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I have to own up to some skepticism when I first heard that a bill had been introduced in the Connecticut General Assembly proposing that anyone obtaining or renewing a driver's license be certified in CPR first aid.
Surely, I thought, no Connecticut lawmaker would make such an outlandish proposal.
After all, what would follow that? Mandatory mask wearing for the sick? Nutrition certification for all mothers? Umbrella requirements for pedestrians walking in the rain?
Surely, I thought, no one would suggest anything as Draconian as requiring each and every driver to learn to deliver specific first aid techniques.
Never mind the outsized nature of the idea. Who would arrange and pay for all that training?
Skepticism grew into something more in the order of surprise when I tracked down House Bill 6054, introduced by Democrat Diana Urban of North Stonington, and discovered that it does indeed propose CPR training for all Connecticut drivers.
By the time I reached Urban Tuesday to ask about her proposed legislation, she already seemed to be backing away a bit from the idea. I am sure I was not the first to call.
"I have every opportunity to stop my own bill," she said, a bit defensively, after I started asking questions. "I can make sure it doesn't go forward."
That, of course, begs the question: Why did she introduce it at all?
Urban said the was convinced to submit the CPR mandate bill by a constituent who offered some engaging statistics about the effectiveness of CPR, and how many lives can be saved when it is administered in a timely way.
No doubt that's true.
Urban also offered that the constituent gave her some material suggesting the driver's license mandate had been instituted elsewhere. But Urban, calling from her car Tuesday, said she didn't have that information in front of her, and she admitted she hasn't done a lot of research on the topic.
I later did a little poking around and found a proposal, which never made it into law, to require new drivers in Ohio, mostly teens, to get CPR training. I could not find any other CPR driving mandates.
Urban told me she knows there are too many unnecessary bills introduced in the legislature.
On the other hand, she said, she is a multitasker, and she said she expects that other lawmakers, too, should be able to take up worthy attempts at new laws, even when the state is facing monumental problems, like the budget shortfall.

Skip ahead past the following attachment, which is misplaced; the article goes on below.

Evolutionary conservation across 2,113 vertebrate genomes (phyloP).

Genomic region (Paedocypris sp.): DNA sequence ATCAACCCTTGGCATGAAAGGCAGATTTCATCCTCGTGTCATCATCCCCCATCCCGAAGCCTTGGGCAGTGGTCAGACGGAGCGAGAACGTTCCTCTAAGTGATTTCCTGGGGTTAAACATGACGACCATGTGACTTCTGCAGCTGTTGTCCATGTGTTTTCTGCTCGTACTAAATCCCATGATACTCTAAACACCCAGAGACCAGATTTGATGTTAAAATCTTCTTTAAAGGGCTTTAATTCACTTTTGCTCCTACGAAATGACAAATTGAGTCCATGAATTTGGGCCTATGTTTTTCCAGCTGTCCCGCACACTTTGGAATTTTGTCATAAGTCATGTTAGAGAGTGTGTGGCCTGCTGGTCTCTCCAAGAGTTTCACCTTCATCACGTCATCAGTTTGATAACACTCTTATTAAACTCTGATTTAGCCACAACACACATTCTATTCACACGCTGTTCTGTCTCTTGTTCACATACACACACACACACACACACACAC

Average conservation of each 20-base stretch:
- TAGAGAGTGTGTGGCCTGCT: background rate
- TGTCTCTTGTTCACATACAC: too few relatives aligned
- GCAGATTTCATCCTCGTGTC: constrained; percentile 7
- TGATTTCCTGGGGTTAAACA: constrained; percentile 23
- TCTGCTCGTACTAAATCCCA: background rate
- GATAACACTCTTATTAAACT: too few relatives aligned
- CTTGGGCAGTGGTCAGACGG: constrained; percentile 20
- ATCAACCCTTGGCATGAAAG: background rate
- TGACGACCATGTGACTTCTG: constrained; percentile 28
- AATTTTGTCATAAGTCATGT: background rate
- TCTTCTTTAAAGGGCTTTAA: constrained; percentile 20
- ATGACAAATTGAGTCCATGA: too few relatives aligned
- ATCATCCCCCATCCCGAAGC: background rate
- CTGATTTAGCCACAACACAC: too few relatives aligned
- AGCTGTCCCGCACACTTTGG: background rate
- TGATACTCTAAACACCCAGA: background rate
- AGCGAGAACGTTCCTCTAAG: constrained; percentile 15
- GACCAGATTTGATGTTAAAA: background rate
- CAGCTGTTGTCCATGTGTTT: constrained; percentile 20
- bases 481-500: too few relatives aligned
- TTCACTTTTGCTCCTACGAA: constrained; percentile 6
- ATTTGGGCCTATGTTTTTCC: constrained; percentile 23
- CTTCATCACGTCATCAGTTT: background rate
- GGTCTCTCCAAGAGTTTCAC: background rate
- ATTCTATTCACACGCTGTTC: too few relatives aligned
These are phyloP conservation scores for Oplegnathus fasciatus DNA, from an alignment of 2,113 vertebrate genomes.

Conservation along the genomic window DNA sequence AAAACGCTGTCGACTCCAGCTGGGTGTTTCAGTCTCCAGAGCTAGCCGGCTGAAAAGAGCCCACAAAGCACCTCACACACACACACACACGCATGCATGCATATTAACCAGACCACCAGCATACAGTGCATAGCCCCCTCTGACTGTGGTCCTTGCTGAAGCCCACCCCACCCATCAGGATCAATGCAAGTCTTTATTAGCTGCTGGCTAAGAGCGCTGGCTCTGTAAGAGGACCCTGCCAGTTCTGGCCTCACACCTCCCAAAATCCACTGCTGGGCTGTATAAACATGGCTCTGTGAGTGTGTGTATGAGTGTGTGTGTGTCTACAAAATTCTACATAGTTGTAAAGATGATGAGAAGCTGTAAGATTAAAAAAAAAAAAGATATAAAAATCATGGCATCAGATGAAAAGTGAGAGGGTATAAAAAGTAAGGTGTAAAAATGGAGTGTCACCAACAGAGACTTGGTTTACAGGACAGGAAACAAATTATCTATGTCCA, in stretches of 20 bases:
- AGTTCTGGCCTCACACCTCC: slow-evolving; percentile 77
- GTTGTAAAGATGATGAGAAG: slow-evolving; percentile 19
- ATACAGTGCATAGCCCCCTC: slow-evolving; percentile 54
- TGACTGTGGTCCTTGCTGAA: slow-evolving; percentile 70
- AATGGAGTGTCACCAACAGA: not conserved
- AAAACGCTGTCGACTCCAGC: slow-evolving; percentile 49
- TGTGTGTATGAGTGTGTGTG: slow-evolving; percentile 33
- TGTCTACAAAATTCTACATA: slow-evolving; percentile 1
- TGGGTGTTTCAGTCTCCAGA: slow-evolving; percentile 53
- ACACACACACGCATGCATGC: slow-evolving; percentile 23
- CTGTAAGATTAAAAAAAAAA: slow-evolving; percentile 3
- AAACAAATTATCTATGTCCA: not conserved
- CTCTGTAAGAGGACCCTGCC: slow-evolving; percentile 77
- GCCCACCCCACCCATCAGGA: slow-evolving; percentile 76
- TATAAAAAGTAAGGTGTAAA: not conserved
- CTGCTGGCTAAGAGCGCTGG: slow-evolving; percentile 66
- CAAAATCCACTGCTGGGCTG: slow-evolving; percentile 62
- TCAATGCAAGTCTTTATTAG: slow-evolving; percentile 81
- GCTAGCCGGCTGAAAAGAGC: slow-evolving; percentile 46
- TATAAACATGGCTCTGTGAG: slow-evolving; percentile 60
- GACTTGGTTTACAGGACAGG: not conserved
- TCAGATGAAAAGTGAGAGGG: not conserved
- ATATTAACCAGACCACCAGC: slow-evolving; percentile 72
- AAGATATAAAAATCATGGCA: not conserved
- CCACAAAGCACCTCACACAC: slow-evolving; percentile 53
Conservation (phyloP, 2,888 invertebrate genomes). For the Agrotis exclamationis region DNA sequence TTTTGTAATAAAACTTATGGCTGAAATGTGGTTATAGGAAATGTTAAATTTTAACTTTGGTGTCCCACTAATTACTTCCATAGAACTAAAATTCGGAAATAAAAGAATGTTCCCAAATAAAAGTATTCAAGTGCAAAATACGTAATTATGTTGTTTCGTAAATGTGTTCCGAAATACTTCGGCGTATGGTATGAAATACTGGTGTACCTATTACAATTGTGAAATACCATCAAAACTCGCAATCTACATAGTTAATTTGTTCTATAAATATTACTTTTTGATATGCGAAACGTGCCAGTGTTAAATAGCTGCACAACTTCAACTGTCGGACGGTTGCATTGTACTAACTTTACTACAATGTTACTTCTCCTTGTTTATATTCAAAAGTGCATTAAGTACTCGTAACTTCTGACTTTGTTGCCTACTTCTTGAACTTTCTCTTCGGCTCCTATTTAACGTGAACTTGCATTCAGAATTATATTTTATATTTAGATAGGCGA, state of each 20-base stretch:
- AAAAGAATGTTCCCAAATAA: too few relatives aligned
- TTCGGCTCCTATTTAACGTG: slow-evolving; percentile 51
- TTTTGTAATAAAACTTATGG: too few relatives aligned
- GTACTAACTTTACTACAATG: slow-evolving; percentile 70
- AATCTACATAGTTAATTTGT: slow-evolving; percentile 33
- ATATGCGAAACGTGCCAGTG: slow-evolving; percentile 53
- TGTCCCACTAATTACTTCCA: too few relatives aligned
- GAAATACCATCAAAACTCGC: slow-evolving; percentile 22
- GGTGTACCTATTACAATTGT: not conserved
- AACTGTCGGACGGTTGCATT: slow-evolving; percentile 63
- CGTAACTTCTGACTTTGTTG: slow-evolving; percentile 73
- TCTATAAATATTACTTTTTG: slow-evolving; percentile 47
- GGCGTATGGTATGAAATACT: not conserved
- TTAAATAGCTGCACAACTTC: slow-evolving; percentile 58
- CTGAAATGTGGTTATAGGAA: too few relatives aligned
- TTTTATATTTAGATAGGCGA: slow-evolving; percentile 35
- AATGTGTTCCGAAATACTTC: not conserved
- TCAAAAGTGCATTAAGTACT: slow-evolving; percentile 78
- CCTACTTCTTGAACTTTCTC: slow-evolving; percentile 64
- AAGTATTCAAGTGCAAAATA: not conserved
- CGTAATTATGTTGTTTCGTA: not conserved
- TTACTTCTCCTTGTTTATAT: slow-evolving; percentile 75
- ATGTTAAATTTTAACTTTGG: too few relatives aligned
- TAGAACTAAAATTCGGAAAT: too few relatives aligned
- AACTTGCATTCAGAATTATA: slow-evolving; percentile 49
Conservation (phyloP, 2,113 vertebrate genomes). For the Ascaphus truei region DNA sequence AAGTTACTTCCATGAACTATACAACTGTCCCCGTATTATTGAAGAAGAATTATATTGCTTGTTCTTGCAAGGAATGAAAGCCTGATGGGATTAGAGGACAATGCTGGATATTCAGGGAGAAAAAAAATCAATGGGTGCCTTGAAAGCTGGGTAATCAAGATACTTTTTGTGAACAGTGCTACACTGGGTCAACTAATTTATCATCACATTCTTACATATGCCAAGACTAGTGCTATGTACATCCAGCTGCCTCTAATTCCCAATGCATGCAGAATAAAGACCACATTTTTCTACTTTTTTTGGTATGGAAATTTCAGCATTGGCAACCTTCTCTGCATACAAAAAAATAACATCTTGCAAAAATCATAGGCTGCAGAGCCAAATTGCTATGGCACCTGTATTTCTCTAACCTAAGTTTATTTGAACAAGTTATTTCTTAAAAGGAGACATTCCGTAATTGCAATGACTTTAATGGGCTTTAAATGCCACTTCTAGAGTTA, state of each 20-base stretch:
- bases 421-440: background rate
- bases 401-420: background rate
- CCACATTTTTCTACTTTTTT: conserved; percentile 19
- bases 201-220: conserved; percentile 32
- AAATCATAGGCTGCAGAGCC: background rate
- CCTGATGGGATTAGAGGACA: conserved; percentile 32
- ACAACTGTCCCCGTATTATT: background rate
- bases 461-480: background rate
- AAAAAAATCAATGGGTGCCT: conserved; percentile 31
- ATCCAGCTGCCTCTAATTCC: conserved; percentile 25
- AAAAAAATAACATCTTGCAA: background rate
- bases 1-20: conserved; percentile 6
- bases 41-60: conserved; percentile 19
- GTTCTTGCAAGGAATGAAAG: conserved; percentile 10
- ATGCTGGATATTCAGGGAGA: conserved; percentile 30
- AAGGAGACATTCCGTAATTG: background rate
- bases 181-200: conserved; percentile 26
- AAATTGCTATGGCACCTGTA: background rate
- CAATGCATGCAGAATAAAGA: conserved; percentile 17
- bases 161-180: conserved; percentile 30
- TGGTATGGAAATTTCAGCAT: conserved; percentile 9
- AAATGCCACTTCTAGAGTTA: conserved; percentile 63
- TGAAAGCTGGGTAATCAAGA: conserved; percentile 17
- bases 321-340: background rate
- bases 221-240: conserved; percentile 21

Other bills she has introduced or co-sponsored this session also center around topics important to her, like safeguarding and educating children and animal rights.
Among the bills she has introduced or endorsed this session, for instance, include a requirement that the euthanization of any cat or dog be done by a licensed veterinarian, that animal shelters keep records of the number of animals they adopt and euthanize, that an animal advocate be appointed in family relations matters involving care and custody of an animal and that a person who wants to be excused from jury duty for a disability be able to present a disability opinion letter from a naturopath or chiropractor.
The last one, Urban said, was also directly suggested to her by a constituent who had a problem being excused from a jury.
I admire Urban's instincts to try to make government more responsive and effective. And I like the fact that, as a legislator, she believes new laws can improve peoples' lives.
"I don't think we should talk about whether big government is good," she told me. "The question we should be talking about is whether government is working."
I can even respect Urban's instincts to make everyone safer and less likely to die of a heart attack because so many people around them might be able to help in the event of an emergency and deliver life-saving first aid.
But I think some of the points she mentioned Tuesday when I asked about the CPR bill - whether new technologies, for instance, might make it easier and cheaper for more people to learn CPR - should have been considered before she tossed that particular bill in the legislative bin.
This is the opinion of David Collins